Life in the small town burdened Yavlensky, and the family moved to Zurich. But his health suffered, and on the advice of doctors, they moved to the south of Switzerland, to Ascona on the shores of Lake Maggiore. The years spent here were considered by Yavlensky as ‘the most interesting in his life’. He worked intensively, creating one series after another. These were ‘Abstract (or constructive) heads’, then ‘Holy faces’. The faces were ascetic, stern, filled with spirituality – limned only with colour lines and ink patterns. ‘I realised that the artist must express himself through colour and form, … whatever is in him is from God.’
By 1921, there had been many changes in Yavlensky’s private life. His platonic relationship with Marianna turned into an affair with Marianna’s ward Yelena, who, at the age of 17, gave birth to his son, Andrei. Officially, he was considered Yavlensky’s nephew. Yavlensky, however, wanted to marry Yelena and legitimise his son. Marianna was against this, and so after thirty years of life together, she and Yavlensky separated. She remained in Ascona, where she lived another seventeen years till her death. She was buried there. In the town museum, several of her works are exhibited. Yavlensky moved to Wiesbaden with Yelena, now his wife, where they lived for twenty years until his own demise.
In 1924, Yavlensky and Kandinsky created the ‘Blue Four‘ (Die Blaue Vier), an association including Paul Klee and L. Feininger. Scheyer now organised exhibitions and sales of the works of the group in Germany and the USA.
In 1927, fate sent another guardian angel. This time it was Lisa Kümmel (1897-1944), a painter, a master of applied arts and a designer. One of his friends from later life wrote about this friendship (or was it again love?): ‘This woman was with him every day. She took care of his correspondence, created a catalogue of his oeuvre, wrote his memoirs… Kümmel selflessly sacrificed herself for the sake of the man and his work.’ Yelena didn’t understand her husband’s quests. ‘All the time he draws these idiotic crosses,’ she said.
At this time, he became friends with another admirer of his talent. The name of this artist and sculptor was Hanna Bekker vom Rath. She set up the Association of Friends of the Art of Alexei Yavlensky, the purpose of which was to provide material aid to the artist. Members of the association paid monthly dues which allowed them at the end of the year to obtain one of his paintings. A large part of the collections went to the support of Yavlensky’s family. (In the preparation of this essay, we visited Wiesbaden museum again. Not a few works of the artist are on permanent loan from the collection of vom Rath.)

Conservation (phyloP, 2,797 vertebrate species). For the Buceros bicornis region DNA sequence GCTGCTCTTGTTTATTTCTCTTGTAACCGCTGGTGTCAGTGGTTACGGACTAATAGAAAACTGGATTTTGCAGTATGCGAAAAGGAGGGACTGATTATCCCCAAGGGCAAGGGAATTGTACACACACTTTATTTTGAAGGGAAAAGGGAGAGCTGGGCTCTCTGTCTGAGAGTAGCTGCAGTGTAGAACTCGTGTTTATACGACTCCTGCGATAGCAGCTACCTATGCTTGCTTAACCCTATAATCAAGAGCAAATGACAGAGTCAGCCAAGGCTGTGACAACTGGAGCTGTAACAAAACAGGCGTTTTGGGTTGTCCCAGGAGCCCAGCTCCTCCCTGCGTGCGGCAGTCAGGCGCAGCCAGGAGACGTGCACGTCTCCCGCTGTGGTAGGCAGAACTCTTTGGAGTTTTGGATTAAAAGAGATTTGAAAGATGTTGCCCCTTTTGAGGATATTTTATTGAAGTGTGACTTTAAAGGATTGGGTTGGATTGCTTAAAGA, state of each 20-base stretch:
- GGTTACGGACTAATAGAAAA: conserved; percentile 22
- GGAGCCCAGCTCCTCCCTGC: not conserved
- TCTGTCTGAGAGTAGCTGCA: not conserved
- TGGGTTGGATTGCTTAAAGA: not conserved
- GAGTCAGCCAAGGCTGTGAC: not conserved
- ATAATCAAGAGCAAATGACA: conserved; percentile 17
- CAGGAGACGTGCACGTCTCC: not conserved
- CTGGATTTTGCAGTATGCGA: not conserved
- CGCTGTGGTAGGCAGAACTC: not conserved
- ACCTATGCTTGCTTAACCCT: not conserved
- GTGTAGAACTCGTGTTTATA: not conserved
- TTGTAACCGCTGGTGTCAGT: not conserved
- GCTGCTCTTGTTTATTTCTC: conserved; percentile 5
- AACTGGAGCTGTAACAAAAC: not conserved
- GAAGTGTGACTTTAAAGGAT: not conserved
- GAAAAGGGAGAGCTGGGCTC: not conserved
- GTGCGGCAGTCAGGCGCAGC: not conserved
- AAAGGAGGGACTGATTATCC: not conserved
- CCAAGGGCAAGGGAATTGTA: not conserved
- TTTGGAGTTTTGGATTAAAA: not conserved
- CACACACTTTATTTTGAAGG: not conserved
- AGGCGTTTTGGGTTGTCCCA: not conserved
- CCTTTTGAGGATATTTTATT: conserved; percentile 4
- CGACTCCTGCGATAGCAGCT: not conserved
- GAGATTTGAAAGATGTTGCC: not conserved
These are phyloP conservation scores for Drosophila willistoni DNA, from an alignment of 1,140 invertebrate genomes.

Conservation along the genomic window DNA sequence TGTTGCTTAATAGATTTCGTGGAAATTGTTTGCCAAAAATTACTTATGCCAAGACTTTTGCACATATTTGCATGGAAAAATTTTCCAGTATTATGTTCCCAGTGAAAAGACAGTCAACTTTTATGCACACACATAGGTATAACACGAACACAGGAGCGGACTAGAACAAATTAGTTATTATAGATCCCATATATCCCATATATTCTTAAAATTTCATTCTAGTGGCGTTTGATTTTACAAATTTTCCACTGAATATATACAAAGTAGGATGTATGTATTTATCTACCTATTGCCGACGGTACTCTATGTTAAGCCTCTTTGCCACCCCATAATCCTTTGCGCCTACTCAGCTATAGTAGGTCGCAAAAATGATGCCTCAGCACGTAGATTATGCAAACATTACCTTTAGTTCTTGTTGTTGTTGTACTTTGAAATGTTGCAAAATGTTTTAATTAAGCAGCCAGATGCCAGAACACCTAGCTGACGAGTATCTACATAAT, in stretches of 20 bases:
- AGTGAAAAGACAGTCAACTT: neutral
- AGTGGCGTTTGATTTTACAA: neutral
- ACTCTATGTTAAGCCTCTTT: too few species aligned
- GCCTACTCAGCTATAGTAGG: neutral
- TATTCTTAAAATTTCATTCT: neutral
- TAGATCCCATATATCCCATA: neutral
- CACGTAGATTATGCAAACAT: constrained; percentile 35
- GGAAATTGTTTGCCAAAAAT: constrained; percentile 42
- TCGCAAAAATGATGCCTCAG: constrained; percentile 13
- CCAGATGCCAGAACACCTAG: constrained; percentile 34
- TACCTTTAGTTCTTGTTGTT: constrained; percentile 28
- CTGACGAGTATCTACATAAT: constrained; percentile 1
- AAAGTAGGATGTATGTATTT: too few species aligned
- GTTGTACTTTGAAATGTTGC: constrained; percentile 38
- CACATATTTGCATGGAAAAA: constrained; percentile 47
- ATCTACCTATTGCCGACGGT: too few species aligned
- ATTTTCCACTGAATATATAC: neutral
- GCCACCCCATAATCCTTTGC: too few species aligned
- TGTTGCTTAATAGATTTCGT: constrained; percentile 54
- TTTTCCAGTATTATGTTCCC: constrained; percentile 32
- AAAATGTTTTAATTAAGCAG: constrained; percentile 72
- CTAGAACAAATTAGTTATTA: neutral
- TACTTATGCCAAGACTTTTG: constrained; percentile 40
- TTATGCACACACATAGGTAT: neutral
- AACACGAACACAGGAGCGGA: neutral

His last years were the most important for the artist’s career. In his personal life, there were terrible events. The nazi regime confiscated his works, relegating them as ‘degenerate art’, and prohibited him from participating in exhibitions. Ironically, Yavlensky received German citizenship in 1934, having waited four years for it.
Illnesses progressed. His eyesight worsened. He suffered from acute arthritis. The artist could not use his right hand, so he guided the brush with his left. Nevertheless, despite no expectations of exhibiting his works, he continued to paint. It is said he worked in ecstasy, with tears in his eyes. ‘My work – this is my prayer, my passionate prayer, expressed through paint.’ Friends called him Ivan Karamazov, and experts consider him one of the prominent representatives of modern religious art. His last series, created in 1934-1935, was called ‘Meditations‘ and conveys the tragic state of his soul. The image has become stark in contrast, grim. This is a combination of planes crossed with vertical and horizontal strokes. Out of the black background emerges a stylised face, a cross. Critics consider ‘Meditations’ the acme of Yavlensky’s oeuvre, unparalleled in the art of the 20th century.
Yavlensky died on March 15, 1941 at the age of 76. He is buried in the Russian orthodox cemetery of Wiesbaden. The gravestone is a white marble cross on which appear the words ‘Thy will be done’. Below appear the names and dates of Alexei and Yelena Yavlensky.
Yavlensky’s archive is in the Swiss town of Locarno. His granddaughters Lucia and Angelika arranged and published a four volume catalogue of the great painter’s artistic inheritance in 1990.
Yavlensky’s paintings adumbrate museums in Europe and the US; numerous researches have been performed on his work. At long last even his countrymen saw his works: an exhibition at the Russian Museum was held in 2000.
One of the greatest collections of his works is at the Wiesbaden museum. Besides the permanent collection, there are also special exhibitions devoted to the artist. In October 2011, an exhibition titled ‘Light – abstraction – series’ opened at the museum.
In Wiesbaden too an art prize in Yavlensky’s name has been set up; a local high school is named after him; there is a street – Jawlenskystraße; and a memorial tablet appears on the wall of the house he lived in (Beethovenstrasse 9).
[Loosely translated from the Neue Zeiten article by Ilya Dubinsky, October 2011.]